FOOD – How to reach the top in the good food business

26 April 2017

The mentors for SBN’s Good Food Boost are among some of the most successful foodies in the country. We took time out to get some advice from them.

The Good Food Boost, and SBN project in partnership with ATEED (Auckland Tourism, Events and Economic Development) is now in its third year. It is set to head to Wellington late this year. The competition awards four lucky early stage food businesses. They get the chance to be mentored by some of the best brains in New Zealand’s food sector.

Here are some of the pearls of wisdom they shared with this year’s winners, Ahi Kā Wellness Tonic, The Hungarian Artisan Co, The Green Kitchen, and Line’s Knækbrod.

Kim Evans, is founder of the Little and Friday family of cafes and food stores.

“The market is very saturated now,” she says. “When I started out six years ago there wasn’t much competition. Now there are a lot of businesses that are similar. This makes it a lot harder to start up now.

“The laws and by-laws that apply to food businesses are also a lot stricter now. The councils have upped the ante on health and safety.”

That said, there are signs that the work of pioneers like Kim is something new entrants into the sector can build on.

“When I started out people weren’t really using free range eggs in commercial outlets, for example. Now even McDonald’s are using them. So there have been changes in a positive direction.”

Little and Friday made the transition that many food businesses dream of. It began as a tiny café in a vacant butcher’s shop once a week. It now operates from three locations across Auckland running seven days. But Kim offers a word of caution.

“Growing bigger does not necessarily make you more profitable. It’s good to make sure you have your t’s crossed and you i’s dotted before you grow. Things like ACC suddenly seem to triple when you get more staff. There’s a lot of other stuff like insurance that you never really think about. When you have a food product you are only really thinking about making the product and creating the packaging. But there is a lot more involved in running a business around it.”

Martin Yeoman’s was a managing partner of influential marketing consultancy Assignment Group. He has now begun a new marketing venture, The Enthusiasts. He has brought his media savvy skills to the table for the Boost for the past three years.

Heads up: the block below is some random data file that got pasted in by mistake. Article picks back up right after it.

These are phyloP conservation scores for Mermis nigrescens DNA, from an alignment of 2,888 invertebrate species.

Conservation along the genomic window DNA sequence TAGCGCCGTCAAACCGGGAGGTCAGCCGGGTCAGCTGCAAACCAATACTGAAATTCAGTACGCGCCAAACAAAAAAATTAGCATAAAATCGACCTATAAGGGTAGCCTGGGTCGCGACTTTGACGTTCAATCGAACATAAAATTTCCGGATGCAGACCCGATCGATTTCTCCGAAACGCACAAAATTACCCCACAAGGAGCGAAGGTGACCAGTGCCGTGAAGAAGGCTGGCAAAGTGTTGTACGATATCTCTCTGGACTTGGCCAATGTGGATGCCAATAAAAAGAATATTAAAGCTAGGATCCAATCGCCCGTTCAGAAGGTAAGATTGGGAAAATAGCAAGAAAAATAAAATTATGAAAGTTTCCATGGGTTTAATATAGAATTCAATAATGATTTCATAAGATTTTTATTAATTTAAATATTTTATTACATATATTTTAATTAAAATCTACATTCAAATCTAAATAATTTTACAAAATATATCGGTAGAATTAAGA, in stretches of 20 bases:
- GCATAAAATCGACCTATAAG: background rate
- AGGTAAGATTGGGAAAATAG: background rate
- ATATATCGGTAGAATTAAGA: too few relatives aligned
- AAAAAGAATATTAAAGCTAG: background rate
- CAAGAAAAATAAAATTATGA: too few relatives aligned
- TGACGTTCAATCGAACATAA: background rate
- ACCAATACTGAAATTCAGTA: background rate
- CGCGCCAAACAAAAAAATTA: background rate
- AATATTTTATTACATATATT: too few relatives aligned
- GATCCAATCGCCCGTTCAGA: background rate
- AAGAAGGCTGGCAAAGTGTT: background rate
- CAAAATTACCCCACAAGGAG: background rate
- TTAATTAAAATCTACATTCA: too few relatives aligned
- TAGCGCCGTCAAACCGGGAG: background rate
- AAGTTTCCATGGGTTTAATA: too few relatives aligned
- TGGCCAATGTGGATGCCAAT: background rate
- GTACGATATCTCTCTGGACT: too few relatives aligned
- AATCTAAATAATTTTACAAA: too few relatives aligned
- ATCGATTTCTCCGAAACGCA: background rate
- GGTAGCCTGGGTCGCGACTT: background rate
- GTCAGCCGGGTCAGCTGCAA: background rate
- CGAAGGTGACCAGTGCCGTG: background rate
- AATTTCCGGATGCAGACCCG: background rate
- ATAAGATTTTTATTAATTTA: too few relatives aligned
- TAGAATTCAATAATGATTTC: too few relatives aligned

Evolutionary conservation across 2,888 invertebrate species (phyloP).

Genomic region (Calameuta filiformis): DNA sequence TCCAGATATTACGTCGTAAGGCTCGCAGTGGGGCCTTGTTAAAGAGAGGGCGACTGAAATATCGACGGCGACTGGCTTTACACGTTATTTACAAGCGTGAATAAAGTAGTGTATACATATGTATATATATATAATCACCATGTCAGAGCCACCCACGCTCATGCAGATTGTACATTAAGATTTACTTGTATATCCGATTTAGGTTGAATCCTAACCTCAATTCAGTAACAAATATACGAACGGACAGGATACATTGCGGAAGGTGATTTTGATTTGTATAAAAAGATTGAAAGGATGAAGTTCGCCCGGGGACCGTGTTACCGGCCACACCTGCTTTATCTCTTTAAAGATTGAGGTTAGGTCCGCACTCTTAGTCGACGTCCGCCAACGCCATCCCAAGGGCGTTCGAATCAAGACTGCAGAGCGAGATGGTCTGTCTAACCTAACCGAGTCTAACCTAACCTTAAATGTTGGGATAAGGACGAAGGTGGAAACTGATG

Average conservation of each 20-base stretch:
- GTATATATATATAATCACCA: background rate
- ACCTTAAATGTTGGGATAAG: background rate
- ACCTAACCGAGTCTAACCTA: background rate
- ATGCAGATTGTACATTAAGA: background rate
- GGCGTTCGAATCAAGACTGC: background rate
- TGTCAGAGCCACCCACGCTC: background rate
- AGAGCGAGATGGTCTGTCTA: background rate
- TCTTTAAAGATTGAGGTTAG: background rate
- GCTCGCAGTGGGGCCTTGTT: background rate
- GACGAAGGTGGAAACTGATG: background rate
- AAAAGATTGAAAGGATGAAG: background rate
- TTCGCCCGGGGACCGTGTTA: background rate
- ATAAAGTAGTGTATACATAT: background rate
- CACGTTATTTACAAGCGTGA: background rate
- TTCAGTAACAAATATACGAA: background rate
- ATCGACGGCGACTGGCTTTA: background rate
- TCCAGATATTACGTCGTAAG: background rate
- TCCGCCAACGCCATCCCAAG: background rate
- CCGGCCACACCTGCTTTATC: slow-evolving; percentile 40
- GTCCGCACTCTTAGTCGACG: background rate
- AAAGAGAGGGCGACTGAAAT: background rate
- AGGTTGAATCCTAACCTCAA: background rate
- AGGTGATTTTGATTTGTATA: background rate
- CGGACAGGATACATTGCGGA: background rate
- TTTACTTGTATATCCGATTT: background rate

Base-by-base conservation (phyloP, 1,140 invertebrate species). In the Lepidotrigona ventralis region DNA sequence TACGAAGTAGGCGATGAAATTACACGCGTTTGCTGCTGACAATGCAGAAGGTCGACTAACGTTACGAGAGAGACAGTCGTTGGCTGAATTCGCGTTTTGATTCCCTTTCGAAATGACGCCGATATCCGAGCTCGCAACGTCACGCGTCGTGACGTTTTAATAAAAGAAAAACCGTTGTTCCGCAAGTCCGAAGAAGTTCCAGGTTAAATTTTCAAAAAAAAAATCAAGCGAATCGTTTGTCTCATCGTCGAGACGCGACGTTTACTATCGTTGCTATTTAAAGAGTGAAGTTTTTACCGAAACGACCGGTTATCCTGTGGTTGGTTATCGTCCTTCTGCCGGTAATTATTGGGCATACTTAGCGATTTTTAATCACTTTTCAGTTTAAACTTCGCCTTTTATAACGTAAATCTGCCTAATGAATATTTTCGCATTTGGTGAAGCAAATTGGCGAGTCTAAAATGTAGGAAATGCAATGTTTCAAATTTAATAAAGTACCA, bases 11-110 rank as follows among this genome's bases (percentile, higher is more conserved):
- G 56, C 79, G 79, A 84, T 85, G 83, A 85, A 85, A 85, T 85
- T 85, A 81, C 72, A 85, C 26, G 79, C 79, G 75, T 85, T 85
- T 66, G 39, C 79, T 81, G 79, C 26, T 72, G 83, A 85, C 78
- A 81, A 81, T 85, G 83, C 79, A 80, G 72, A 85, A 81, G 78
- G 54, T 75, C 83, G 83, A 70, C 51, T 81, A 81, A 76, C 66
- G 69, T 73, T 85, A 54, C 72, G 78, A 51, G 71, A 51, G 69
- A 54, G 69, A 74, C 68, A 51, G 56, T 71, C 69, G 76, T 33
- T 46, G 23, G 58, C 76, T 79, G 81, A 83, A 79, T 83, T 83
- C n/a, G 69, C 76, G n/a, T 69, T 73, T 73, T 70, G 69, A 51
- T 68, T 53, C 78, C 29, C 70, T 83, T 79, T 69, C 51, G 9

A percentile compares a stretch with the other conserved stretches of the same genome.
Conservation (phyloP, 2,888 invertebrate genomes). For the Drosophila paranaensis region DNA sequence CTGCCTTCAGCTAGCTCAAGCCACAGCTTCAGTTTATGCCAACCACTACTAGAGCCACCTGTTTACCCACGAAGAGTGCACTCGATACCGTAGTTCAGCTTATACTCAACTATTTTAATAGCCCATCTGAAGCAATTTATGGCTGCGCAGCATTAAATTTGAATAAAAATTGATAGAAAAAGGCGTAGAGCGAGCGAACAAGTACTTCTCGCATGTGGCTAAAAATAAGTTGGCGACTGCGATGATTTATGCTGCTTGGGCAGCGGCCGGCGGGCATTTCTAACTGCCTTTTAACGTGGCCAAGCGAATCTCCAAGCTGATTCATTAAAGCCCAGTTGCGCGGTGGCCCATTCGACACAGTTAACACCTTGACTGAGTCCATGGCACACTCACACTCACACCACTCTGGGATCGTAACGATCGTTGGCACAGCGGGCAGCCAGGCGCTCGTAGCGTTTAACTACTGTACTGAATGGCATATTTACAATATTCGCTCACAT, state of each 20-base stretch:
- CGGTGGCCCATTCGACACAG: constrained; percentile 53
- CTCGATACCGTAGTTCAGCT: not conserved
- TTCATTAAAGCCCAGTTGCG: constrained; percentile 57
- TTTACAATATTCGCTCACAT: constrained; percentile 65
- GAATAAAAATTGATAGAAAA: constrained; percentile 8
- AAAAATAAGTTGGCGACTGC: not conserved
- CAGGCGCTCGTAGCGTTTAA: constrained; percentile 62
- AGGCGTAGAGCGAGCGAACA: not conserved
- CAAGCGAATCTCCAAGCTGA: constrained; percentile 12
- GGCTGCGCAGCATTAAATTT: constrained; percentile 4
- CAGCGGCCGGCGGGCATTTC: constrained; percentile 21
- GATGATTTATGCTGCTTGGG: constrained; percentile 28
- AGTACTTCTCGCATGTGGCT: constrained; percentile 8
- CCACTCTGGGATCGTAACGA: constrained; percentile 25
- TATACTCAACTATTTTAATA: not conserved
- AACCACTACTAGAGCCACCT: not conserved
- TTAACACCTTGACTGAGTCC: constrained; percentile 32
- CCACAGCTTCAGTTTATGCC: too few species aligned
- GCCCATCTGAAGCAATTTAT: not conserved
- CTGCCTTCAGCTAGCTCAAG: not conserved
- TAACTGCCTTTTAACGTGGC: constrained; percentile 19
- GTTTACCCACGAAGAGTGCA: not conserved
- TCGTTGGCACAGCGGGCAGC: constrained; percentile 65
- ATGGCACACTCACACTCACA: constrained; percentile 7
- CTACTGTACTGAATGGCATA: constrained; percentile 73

“I am constantly amazed by the ambition, sacrifice and commitment these people are making to get these businesses up and running,” he says. “They are such personal stories.”

He was very clear on what food businesses need to line up to get their marketing right.

“It’s important that they begin as craftspeople with a real skill in producing a product,” he says. “Then the marketing can be added on. The most important thing is that they all know they need marketing. But it’s not generally a core skill set.

“They need to understand their story and how brand and communications can work for them. The best brands of today are ones that have come from people who are passionate about a product and have that craft and integrity in what they do. Marketing is simply amplifying that story to bring it to life.

“There’s no problem getting stories out there now. Social media has revolutionised that. There’s a hungry PR and editorial world always looking for stories. The issue is about distinctiveness. How do you create a product that is distinctive and fulfils an unmet need?”

Companies beginning from a sustainable standpoint have an advantage.

“They have well thought-through values, credentials and philosophies, so they are kind of on their way,” says Martin. “The big thing is often decision making. They have a lot of options and a lot of things they could do. It’s about distilling it down to the best option and sacrificing some of the other things.”

An appetite for hard work is a must. But even among the grafters there are those for whom it comes more naturally.

“There are some incredible people that you just know are going to be successful, whether with this product or the next.”

Ooooby founder Pete Russell was also impressed by our Boost mentees when he stepped up to assist. Pete has invested more than eight years in establishing the innovative Ooooby food sharing and distribution platform. This has provided him with unique insights into what it takes to disrupt the fundamentals of the food sector.

“In the food business you’ve got to get a few things right,” he explains. “You have to have a great product. Then you’ve got to get a story behind the product that connects with people. Then you have the technology. This is an important one. It is a constantly changing and evolving space. How someone presents themselves in the market in this digital age is always a challenge. Then you have the logistics of distribution. It’s about how to handle that so your costs don’t blow out and you have enough reach to achieve the goals you want to achieve.”

He is seeing the good food space continuing to develop and expand in New Zealand.

“More and more people are tuning in to good food and getting it into their heads that what you eat is a very important part of life,” he says. “That message is getting out there. It’s not just important for health, it’s important for social and ecological reasons as well.”

Rachel Brown, SBN CEO, says: “The Good Food Boost has become an amazing experience for all involved. It’s astounding to see some of the emerging businesses, and great that we can collectively support them on a stronger road to success.”

Next year the Good Food Boost will be based in Wellington. SBN is also working on another round in Auckland, with details to be confirmed. For more information on the Wellington Boost, contact Laurie Foon, SBN regional co-ordinator, at laurie@sustainable.org.nz